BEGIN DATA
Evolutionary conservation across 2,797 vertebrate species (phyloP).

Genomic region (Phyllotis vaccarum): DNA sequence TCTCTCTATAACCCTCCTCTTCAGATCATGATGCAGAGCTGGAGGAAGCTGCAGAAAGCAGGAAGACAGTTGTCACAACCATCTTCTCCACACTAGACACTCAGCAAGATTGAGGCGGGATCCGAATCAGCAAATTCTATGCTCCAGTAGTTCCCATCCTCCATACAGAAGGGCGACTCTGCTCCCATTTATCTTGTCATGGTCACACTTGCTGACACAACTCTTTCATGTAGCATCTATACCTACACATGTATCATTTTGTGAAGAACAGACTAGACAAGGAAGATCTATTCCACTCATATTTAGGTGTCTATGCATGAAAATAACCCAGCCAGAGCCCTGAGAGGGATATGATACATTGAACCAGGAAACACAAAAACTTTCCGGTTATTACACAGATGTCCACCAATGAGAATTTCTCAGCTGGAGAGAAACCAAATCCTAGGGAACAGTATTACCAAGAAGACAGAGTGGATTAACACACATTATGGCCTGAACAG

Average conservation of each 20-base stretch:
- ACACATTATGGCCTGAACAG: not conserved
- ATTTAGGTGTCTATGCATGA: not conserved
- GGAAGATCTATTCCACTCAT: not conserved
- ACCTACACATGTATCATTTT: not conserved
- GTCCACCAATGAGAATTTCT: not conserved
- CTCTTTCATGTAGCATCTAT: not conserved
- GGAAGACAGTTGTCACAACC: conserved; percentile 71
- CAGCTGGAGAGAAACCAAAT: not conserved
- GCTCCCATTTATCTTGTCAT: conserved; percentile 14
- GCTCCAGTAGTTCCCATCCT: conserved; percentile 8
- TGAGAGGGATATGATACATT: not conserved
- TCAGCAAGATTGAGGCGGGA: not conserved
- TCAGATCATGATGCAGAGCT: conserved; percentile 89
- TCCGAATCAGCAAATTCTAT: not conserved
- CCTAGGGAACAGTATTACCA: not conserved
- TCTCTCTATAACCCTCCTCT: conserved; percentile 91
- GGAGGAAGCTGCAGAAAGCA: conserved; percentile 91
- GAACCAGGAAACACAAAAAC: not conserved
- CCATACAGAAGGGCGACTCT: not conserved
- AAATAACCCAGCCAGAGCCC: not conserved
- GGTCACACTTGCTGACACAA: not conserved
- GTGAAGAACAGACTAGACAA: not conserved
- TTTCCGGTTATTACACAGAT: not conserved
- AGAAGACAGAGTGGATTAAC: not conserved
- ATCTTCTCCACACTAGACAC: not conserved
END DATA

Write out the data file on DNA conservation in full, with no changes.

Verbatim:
Evolutionary conservation across 2,797 vertebrate species (phyloP).

Genomic region (Phyllotis vaccarum): DNA sequence TCTCTCTATAACCCTCCTCTTCAGATCATGATGCAGAGCTGGAGGAAGCTGCAGAAAGCAGGAAGACAGTTGTCACAACCATCTTCTCCACACTAGACACTCAGCAAGATTGAGGCGGGATCCGAATCAGCAAATTCTATGCTCCAGTAGTTCCCATCCTCCATACAGAAGGGCGACTCTGCTCCCATTTATCTTGTCATGGTCACACTTGCTGACACAACTCTTTCATGTAGCATCTATACCTACACATGTATCATTTTGTGAAGAACAGACTAGACAAGGAAGATCTATTCCACTCATATTTAGGTGTCTATGCATGAAAATAACCCAGCCAGAGCCCTGAGAGGGATATGATACATTGAACCAGGAAACACAAAAACTTTCCGGTTATTACACAGATGTCCACCAATGAGAATTTCTCAGCTGGAGAGAAACCAAATCCTAGGGAACAGTATTACCAAGAAGACAGAGTGGATTAACACACATTATGGCCTGAACAG

Average conservation of each 20-base stretch:
- ACACATTATGGCCTGAACAG: not conserved
- ATTTAGGTGTCTATGCATGA: not conserved
- GGAAGATCTATTCCACTCAT: not conserved
- ACCTACACATGTATCATTTT: not conserved
- GTCCACCAATGAGAATTTCT: not conserved
- CTCTTTCATGTAGCATCTAT: not conserved
- GGAAGACAGTTGTCACAACC: conserved; percentile 71
- CAGCTGGAGAGAAACCAAAT: not conserved
- GCTCCCATTTATCTTGTCAT: conserved; percentile 14
- GCTCCAGTAGTTCCCATCCT: conserved; percentile 8
- TGAGAGGGATATGATACATT: not conserved
- TCAGCAAGATTGAGGCGGGA: not conserved
- TCAGATCATGATGCAGAGCT: conserved; percentile 89
- TCCGAATCAGCAAATTCTAT: not conserved
- CCTAGGGAACAGTATTACCA: not conserved
- TCTCTCTATAACCCTCCTCT: conserved; percentile 91
- GGAGGAAGCTGCAGAAAGCA: conserved; percentile 91
- GAACCAGGAAACACAAAAAC: not conserved
- CCATACAGAAGGGCGACTCT: not conserved
- AAATAACCCAGCCAGAGCCC: not conserved
- GGTCACACTTGCTGACACAA: not conserved
- GTGAAGAACAGACTAGACAA: not conserved
- TTTCCGGTTATTACACAGAT: not conserved
- AGAAGACAGAGTGGATTAAC: not conserved
- ATCTTCTCCACACTAGACAC: not conserved